Germans OK longer work hours to save jobs
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Germans OK Longer Hours to Save Jobs
Fri Jul 23, 2004 12:14 PM ET
By Sabine Siebold and Mark Thompson
STUTTGART/FRANKFURT, Germany (Reuters) - Pressure to lengthen Germany's working week looked set to increase after employees at carmaker DaimlerChrysler and tourism firm Thomas Cook agreed on Friday to work longer hours to save jobs and cut costs.
DaimlerChrysler workers agreed to implement a 40-hour week for some workers and to cut paid break time to secure 6,000 jobs in Germany, in a deal that will save the company 500 million euros ($613 million) a year from 2007.
German Chancellor Gerhard Schroeder greeted the carmaker's deal with the IG Metall union as "a victory for common sense," which would strengthen Germany's economic recovery and set a precedent for talks at rival car maker Volkswagen.
"I am certain that after DaimlerChrysler the negotiations at Volkswagen over cost cuts and job security will lead to a successful agreement," said Schroeder, who is on holiday in Italy, in a statement.
VW, Europe's largest carmaker, is looking to cut labor costs by 30 percent in the medium-to-long term to preserve 176,000 jobs in Germany. Negotiations that could lead to a 40-hour week are due to start later this year.
Schroeder, a former premier of VW's home state of Lower Saxony, said the Daimler agreement would guarantee companies more flexibility as they face global competition while at the same time securing jobs in Germany.
At Thomas Cook, workers agreed to raise their weekly working hours to 40 from 38.5 for one year from August, with an option for a 12-month extension, and to delay a pay rise by 18 months.
Pilots and cabin crew at Condor, Thomas Cook's charter airline, also agreed to longer hours, sources close to the talks said. Europe's second-biggest tourism group, which is aiming to return to profit in 2006, declined to confirm details of the deals.
Thomas Cook, jointly owned by Deutsche Lufthansa AG and retailer KarstadtQuelle, is already eliminating 400 jobs and sought the concessions in order to reach a target of reducing costs by 25 percent.
It had a record loss of 251 million euros ($307.8 million) in fiscal year 2003.
KarstadtQuelle will also soon begin talks aimed at achieving greater flexibility in working hours at its department stores. Some 4,000 jobs are at risk and the company has said a working week of 40 to 42 hours may be necessary to save them.
DaimlerChrysler shares traded 0.6 percent firmer at 36.43 euros by 1504 GMT, slightly outperforming the Dow Jones Stoxx European autos index.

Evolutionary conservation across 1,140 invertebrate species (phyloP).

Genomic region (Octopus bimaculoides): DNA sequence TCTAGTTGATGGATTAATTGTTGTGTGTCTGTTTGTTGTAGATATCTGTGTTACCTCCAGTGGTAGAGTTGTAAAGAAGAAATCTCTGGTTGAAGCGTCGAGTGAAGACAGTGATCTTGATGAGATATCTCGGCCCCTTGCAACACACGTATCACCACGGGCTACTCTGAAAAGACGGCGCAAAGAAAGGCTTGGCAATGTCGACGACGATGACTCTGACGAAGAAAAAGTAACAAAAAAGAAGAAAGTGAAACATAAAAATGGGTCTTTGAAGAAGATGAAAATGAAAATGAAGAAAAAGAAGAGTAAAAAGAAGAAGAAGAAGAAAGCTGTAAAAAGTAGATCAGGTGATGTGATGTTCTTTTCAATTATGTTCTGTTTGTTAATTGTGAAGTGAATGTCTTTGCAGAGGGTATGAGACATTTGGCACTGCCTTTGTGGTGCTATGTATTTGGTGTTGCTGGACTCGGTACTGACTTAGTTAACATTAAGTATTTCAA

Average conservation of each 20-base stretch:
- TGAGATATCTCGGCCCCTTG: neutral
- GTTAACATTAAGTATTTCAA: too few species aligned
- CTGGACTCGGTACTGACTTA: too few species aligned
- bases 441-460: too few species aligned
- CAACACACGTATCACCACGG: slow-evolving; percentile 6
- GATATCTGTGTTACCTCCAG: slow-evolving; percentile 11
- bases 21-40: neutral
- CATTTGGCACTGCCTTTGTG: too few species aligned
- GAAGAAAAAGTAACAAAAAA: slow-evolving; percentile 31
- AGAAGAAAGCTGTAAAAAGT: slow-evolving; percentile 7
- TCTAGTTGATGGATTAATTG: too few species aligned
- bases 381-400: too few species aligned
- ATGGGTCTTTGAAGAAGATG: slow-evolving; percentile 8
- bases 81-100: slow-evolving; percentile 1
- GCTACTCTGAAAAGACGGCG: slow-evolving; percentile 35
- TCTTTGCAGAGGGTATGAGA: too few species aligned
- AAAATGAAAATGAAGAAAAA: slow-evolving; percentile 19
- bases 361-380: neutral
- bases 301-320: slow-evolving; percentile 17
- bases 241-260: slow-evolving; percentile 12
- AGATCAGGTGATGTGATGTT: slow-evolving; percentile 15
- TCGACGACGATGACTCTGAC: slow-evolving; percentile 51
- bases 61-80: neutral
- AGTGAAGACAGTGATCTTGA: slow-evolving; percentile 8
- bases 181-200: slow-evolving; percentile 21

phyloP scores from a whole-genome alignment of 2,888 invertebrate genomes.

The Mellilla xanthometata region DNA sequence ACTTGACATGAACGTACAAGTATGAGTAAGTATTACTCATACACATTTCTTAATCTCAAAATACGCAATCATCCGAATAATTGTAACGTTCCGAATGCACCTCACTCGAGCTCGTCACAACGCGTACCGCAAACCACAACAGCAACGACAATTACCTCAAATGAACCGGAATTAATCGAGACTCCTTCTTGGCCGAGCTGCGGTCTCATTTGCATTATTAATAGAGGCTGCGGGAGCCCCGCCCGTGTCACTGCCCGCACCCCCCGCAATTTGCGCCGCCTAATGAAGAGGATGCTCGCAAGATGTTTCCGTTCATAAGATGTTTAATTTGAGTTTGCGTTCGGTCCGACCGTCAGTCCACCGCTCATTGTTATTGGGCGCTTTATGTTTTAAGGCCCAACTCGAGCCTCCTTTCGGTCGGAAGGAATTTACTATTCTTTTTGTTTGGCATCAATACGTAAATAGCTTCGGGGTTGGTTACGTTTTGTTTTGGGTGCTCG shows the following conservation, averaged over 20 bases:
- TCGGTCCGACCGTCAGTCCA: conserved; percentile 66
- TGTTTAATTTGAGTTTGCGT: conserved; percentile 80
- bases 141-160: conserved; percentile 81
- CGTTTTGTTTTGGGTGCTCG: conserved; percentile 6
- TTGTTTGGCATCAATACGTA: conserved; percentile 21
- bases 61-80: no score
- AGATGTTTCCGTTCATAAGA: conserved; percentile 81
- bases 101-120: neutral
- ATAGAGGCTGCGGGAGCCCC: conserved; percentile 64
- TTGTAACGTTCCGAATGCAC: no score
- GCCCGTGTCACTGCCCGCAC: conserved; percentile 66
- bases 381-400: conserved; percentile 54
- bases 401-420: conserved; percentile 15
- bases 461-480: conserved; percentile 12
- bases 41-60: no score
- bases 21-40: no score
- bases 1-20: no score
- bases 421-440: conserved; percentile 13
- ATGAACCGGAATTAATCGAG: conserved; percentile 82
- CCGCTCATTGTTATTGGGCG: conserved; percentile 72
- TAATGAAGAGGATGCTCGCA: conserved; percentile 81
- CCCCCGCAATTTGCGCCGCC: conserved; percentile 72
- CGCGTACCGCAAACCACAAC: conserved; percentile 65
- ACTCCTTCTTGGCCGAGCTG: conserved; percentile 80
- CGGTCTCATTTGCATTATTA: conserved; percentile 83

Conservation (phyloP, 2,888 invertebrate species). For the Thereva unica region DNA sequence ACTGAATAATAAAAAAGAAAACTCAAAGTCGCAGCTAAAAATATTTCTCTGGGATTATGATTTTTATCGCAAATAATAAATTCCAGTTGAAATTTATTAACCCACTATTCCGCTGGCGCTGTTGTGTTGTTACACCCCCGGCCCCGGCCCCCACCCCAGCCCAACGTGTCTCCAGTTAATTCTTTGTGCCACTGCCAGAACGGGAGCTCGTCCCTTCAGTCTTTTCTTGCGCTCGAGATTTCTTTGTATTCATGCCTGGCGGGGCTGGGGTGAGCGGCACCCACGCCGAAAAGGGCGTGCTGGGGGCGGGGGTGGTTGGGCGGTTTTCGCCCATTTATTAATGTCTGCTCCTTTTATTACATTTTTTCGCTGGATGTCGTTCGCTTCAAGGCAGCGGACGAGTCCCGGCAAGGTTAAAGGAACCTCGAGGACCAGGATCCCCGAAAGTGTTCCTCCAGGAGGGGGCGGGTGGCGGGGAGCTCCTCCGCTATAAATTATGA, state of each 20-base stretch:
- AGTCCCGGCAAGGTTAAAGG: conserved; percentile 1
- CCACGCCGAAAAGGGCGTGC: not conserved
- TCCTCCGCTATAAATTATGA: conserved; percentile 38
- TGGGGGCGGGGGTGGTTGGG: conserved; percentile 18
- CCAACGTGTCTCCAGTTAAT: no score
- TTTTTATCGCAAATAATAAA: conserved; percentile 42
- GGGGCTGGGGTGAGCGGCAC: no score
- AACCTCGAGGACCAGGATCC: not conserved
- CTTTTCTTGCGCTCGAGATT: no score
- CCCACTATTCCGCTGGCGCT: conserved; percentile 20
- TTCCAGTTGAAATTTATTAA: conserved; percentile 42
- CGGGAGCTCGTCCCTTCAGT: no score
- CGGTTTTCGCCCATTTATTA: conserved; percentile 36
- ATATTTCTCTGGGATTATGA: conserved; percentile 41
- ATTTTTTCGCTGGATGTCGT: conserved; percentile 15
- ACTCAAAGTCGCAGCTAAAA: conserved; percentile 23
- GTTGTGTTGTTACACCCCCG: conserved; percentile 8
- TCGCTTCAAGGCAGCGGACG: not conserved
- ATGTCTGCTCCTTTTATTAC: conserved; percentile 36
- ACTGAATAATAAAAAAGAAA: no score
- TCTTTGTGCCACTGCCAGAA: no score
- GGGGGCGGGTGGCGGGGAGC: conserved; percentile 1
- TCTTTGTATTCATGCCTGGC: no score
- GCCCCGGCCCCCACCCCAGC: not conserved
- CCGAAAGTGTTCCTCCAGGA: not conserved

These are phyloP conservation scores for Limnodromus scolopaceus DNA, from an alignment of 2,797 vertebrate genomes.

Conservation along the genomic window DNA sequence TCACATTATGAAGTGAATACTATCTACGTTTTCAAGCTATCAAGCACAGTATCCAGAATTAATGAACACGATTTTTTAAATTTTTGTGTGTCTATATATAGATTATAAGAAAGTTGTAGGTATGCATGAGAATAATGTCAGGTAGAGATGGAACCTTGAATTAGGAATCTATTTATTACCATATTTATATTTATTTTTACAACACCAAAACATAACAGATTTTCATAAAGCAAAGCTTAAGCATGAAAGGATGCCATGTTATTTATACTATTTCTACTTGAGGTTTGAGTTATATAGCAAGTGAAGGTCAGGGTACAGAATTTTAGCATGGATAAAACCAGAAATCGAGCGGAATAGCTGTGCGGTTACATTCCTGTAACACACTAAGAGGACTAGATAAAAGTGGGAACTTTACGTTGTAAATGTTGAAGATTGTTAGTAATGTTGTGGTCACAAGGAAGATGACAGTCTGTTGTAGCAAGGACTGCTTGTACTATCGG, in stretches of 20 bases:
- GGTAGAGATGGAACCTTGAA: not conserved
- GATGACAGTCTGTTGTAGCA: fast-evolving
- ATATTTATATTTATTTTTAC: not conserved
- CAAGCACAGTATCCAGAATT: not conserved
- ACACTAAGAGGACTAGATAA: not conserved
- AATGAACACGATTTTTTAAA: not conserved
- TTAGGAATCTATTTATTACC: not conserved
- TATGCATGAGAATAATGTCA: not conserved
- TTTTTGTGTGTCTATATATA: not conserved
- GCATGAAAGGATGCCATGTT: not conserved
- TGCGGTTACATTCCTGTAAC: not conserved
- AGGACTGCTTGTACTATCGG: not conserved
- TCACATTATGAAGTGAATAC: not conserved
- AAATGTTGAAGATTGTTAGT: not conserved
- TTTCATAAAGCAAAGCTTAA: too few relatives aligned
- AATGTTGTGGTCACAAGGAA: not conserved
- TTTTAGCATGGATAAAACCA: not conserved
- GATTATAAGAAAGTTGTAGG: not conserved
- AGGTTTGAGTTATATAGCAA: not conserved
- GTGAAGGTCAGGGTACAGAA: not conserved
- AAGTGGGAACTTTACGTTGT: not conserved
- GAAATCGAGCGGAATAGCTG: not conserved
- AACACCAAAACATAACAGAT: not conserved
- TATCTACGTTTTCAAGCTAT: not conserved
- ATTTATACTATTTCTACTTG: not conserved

DaimlerChrysler said its deal, struck after weeks of talks and staff protests that disrupted production, would help luxury unit Mercedes grow profitably and guarantee production in Germany until 2012.
Over 60,000 employees took part in nationwide protests last week, incensed that they were being asked to make sacrifices while senior DaimlerChrysler management appeared untouched by the group's problems at Chrysler in the United States and at its Japanese partner, Mitsubishi Motors.
In a conciliatory gesture, DaimlerChrysler's management board agreed to take a cut of 10 percent in overall pay, while 3,000 managers in Germany will also have their packages reduced as part of the cost-cutting program.
The dispute centered on DaimlerChrysler's home state of Baden-Wuerttemberg, where workers enjoyed better terms and conditions than at other plants in Germany.
Mercedes had threatened to move production of the new version of its C-class car from Sindelfingen, near the group's Stuttgart headquarters, to plants at Bremen in northern Germany and at East London in South Africa, threatening 6,000 jobs.
Paid hourly breaks for workers in Baden-Wuerttemberg will be cut by roughly half, with some workers losing 30 hours of breaks per year. Workers in all of Daimler's development and planning departments will implement a 40-hour working week.
The carmaker's productivity plan follows a similar move by manufacturing and technology giant Siemens AG, which recently won employee agreement to increase working hours at two German works without extra pay.
In France, workers at a Robert Bosch car-parts factory voted on Monday to lengthen their working hours to save jobs, making them the first employees to vote to scrap France's 35-hour week. (Additional reporting by Friederike Rosenstock in Frankfurt and Moritz Doebler in Berlin)
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